Netanyahu rejects any withdrawal from east Jerusalem — the area sought by the Palestinians as the capital of a future state. Instead, the Israeli leader is promoting housing construction for Jews in east Jerusalem, including an announcement last week that plans for more than 1,000 new settlement apartments there would move forward.
Meanwhile, discontent is growing among the city's Palestinians who complain of longstanding discrimination and fear Israel is marginalizing them further with its accelerated settlement drive.
"It will come to a point where it's either us or them in the city," said Fathi Jaber, a Palestinian merchant who sells religious trinkets in the Old City's Muslim Quarter, across from a Jewish settler enclave.
A surge in clashes between Palestinian stone-throwers and Israeli riot police has revived speculation — mainly in the Israeli media — that another Palestinian uprising might erupt, following two attempts since the 1980s to shake off Israeli occupation through protests and armed attacks.
On tense days, the Jerusalem shrine — a walled, elevated platform — looks like a fortress, ringed by hundreds of Israeli troops with helmets and shields who seal access roads and restrict entrance.
In near-daily confrontations in Arab neighborhoods, teens and young men burn tires or throw stones and firecrackers from the cover of overturned garbage containers, drawing tear gas volleys from riot police.
Police have stepped up security in those areas, with Netanyahu saying Sunday he ordered "massive reinforcements" to quell the violence. Also Sunday, Israel approved an amendment to the penal code that would enforce tougher punishment — up to 20 years in prison — for Palestinians who throw rocks at cars.
Some 900 Palestinians have been arrested since the start of riots in east Jerusalem this summer, with at least 300 indictments served, police said Sunday. About 100 arrests were made since the latest surge in clashes, after a Palestinian motorist rammed his car into a train station on Oct. 22, killing two people.
In one such clash over the weekend, tear gas engulfed the Abu Tor neighborhood, home to Moataz Hijazi, a 32-year-old Arab waiter who attacked Glick. Hijazi, later killed in a shootout with police, was trying to defend Al-Aqsa and is considered a hero by the community, said his brother Oday, 28.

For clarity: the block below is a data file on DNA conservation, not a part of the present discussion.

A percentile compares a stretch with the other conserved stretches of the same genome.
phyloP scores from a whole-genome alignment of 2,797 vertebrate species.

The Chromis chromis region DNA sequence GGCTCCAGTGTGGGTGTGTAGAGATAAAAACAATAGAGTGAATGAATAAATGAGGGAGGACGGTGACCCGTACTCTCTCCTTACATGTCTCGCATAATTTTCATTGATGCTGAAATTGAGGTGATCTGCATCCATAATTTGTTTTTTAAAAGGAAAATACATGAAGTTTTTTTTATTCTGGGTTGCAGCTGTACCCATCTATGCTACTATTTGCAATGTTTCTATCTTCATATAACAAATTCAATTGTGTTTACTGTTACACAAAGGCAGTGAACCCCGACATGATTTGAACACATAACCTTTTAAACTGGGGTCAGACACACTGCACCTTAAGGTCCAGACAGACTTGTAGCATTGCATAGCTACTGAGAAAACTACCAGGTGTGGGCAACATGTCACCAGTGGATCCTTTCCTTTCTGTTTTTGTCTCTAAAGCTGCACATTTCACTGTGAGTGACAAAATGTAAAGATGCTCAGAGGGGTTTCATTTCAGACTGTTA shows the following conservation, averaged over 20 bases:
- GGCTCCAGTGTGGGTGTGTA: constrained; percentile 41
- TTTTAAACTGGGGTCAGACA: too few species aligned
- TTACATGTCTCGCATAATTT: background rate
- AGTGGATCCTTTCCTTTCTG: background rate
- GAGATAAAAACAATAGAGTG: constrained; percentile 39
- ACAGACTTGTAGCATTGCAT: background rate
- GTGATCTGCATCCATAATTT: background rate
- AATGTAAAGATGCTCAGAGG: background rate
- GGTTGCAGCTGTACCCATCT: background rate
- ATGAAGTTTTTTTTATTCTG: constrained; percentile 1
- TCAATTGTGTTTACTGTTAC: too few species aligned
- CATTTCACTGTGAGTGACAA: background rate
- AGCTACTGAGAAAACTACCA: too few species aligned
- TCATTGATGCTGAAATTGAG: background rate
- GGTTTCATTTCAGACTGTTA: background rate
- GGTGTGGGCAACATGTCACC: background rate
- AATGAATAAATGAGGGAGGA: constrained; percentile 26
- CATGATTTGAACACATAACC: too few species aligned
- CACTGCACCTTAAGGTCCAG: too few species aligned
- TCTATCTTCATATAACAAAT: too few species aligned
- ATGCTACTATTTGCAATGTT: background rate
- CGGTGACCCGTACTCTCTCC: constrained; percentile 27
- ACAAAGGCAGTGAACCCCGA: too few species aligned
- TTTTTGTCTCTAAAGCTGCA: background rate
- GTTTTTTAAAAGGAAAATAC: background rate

"It was something that made people proud," he said. He spoke in a large tent where the family received a steady stream of mourners, many coughing from the tear gas fired by police at nearby stone-throwers.
The tent was decorated with banners of various Palestinian factions, including Fatah, though no group claimed responsibility.
In Israel, Jewish access to the Temple Mount has turned from a fringe issue into a mainstream idea.
After 1967, most rabbis considered Jewish prayer at the Temple Mount a sacrilege. But since the 1990s, nationalist clerics have been pressing for an increased Jewish presence, triggering angry reactions by Muslims who argue the site is exclusively theirs.
Over the past 15 years, the number of Jewish visitors has increased significantly, Muslim officials say. Israeli police put the number of Jewish visitors at 20 to 30 a day, along with some 2,000 tourists.
Jews touring the mount are often greeted by defiant chants of "Allahu Akbar," Arabic for "God is Great," and occasionally by rocks. Police have clashed with Arab stone-throwers at the site, firing tear gas and stun grenades. At times of tension, younger male Muslims are barred from the shrine.
Abdel Kader, the Fatah activist, said Jerusalem's Palestinians feel abandoned and that an uprising in the city would likely be spontaneous. "If there will be an intifada, it will not wait for permission from anyone," he said.
Associated Press writers Mohammed Daraghmeh in Ramallah, West Bank, and Peter Enav in Jerusalem contributed reporting.